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A Comparison of MOS PLAs

IP.com Disclosure Number: IPCOM000127928D
Original Publication Date: 1982-Dec-31
Included in the Prior Art Database: 2005-Sep-14
Document File: 4 page(s) / 19K

Publishing Venue

Software Patent Institute

Related People

Stephen Trimberger: AUTHOR [+3]

Abstract

There is no universal agreement about the relative merits and long-term advantages of nMOS, CMOS-SOS and CMOS-Bulk technologies. Fundamental limitations on line widths and power loading strongly affect the final geometry size. However, the geometrical design rule spacings and electrical rules may prevent a promising technology from reaching its full potential. This paper discusses PIA designs in three MOS technologies: nMOS, CMOS/SOS and CMOS-Bulk The purpose of this paper is not to introduce a new and exciting PLA design, nor is it to recommend one fabrication technol-ogy over another. Its purpose is to use PLAs as a standard, hopefully familiar layout strategy so that new designers can get a better understanding of the advantages and disadvantages of all three technologies from a designer's viewpoint. It is hoped that this paper will provide more data to those who must select a technology for their integrated circuit fabrication.

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THIS DOCUMENT IS AN APPROXIMATE REPRESENTATION OF THE ORIGINAL.

A Comparison of MOS PLAs

Stephen Trimberger California Institute of Technology Pasadena California 91125

5059: TM: 82

0 California Institute of Technology

A Comparision to MOS PLAs

There is no universal agreement about the relative merits and long-term advantages of nMOS, CMOS-SOS and CMOS-Bulk technologies. Fundamental limitations on line widths and power loading strongly affect the final geometry size. However, the geometrical design rule spacings and electrical rules may prevent a promising technology from reaching its full potential.

This paper discusses PIA designs in three MOS technologies: nMOS, CMOS/SOS and CMOS- Bulk The purpose of this paper is not to introduce a new and exciting PLA design, nor is it to recommend one fabrication technol-ogy over another. Its purpose is to use PLAs as a standard, hopefully familiar layout strategy so that new designers can get a better understanding of the advantages and disadvantages of all three technologies from a designer's viewpoint. It is hoped that this paper will provide more data to those who must select a technology for their integrated circuit fabrication,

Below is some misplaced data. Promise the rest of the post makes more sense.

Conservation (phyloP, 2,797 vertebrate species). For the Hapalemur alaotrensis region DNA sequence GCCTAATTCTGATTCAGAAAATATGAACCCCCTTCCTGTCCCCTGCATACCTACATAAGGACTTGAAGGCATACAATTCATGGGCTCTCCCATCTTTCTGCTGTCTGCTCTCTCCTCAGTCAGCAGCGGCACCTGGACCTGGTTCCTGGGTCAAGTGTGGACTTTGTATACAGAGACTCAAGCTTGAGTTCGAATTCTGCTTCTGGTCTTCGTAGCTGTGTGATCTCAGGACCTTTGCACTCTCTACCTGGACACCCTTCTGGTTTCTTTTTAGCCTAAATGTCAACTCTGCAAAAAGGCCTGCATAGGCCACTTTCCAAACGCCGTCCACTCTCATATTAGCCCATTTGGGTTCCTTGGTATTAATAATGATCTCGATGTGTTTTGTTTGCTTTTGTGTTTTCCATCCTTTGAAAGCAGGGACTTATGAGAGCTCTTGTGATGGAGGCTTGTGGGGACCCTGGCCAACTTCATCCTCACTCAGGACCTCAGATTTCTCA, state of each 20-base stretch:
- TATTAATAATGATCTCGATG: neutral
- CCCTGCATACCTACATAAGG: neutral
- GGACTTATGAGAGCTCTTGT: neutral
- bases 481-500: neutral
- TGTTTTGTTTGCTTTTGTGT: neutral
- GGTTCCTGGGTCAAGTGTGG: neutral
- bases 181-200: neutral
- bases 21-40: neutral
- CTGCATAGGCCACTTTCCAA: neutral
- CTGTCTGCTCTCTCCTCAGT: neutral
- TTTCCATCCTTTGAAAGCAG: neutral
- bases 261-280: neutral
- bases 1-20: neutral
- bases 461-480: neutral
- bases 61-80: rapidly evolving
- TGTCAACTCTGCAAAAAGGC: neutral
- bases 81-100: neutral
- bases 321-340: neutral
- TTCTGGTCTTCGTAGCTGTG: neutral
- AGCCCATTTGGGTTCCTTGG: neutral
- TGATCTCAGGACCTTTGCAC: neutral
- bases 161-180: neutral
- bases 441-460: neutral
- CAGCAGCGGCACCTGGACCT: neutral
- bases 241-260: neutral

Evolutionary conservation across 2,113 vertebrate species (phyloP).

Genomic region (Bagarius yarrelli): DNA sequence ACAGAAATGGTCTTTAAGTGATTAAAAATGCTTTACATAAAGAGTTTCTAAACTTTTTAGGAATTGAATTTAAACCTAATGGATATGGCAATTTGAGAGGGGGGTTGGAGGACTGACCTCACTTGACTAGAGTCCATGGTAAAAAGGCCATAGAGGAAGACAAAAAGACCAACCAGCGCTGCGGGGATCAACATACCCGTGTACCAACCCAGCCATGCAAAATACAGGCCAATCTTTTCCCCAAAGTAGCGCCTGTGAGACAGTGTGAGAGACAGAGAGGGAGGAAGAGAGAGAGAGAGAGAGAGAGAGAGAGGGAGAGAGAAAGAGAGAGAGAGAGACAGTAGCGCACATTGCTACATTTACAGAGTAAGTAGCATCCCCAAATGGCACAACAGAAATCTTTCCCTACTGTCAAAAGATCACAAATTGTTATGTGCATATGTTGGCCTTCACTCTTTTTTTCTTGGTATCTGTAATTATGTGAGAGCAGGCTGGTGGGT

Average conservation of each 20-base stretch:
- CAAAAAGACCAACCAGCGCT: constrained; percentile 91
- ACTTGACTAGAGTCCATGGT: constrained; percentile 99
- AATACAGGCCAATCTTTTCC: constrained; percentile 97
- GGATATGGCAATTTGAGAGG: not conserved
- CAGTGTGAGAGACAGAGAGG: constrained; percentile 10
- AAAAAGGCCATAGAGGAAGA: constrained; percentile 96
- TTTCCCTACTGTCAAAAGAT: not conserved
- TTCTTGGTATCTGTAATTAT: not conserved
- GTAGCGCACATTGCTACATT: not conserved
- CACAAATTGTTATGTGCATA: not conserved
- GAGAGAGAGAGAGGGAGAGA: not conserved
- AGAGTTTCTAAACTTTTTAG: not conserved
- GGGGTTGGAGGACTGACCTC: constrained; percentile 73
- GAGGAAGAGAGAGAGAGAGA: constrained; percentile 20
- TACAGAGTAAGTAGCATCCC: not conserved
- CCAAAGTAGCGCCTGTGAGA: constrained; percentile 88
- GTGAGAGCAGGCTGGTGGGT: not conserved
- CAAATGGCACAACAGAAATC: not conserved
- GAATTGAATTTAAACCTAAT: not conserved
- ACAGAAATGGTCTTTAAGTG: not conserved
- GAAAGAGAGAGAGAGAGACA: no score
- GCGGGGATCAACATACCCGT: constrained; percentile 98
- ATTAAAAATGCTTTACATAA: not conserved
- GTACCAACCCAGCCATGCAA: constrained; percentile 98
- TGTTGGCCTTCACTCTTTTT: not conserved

The nMOS PLA

The PLA shown in figure 1 is an nMOS implementation of the traffic light con-troller from [Mead 1980]. The PLA has three inputs, ten minterms, five out-puts and two feedback terms. The inputs and outputs connect at the bottom. The AND-plane is on the left and the OR-plane is on the right. All the PU examples in this paper are arranged like this.

Both the AND-plane and the OR-plane in the nMOS PLA are composed of NOR gates, so the input drivers invert the input signals and the output drivers invert the results to give an OR of ANDs output.

The CMOS-Bulk PLA

A precharged dynamic CMOS Bulk PLA is shown in figure 2. This PLA is based on a design by
C. Seitz [Seitz 1982]. The PLA AND-plane is composed of NAND gates which are precharged high, Between the planes is a precharged inverter, and the outputs are inverted, yielding a NAND-NOT-NOR-NOT sequence, which gives the OR of ANDs.

The PLA programming for the PLA in figure 2 is the same as the program-ming for the NMOS PLA. Although the array cells are appro3dmately the same size, the drivers for the CMOS

California Institute of Technology Page 1 Dec 31, 1982

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A Comparison of MOS PLAs

design are much larger and the CVMOS design has an inverter and precharge circuitry between the planes.

There are four causes of the greater size. First, MMOS Bulk has geometrical design rules which require large spacing at well boundries [Griswold 1982]. Leaving the P-well requires an 8 lambda metal between pieces of diffusion. When contacts and contact to transistor spacing are added, the minimum distance between pullup and pulldown is 18 lambda, compared to 4 lambda for NMOS. Of course, the CMOS pullup, is a minimum length transistor, so about 6 lambda is saved. The result is a 8 lambda difference for each inver...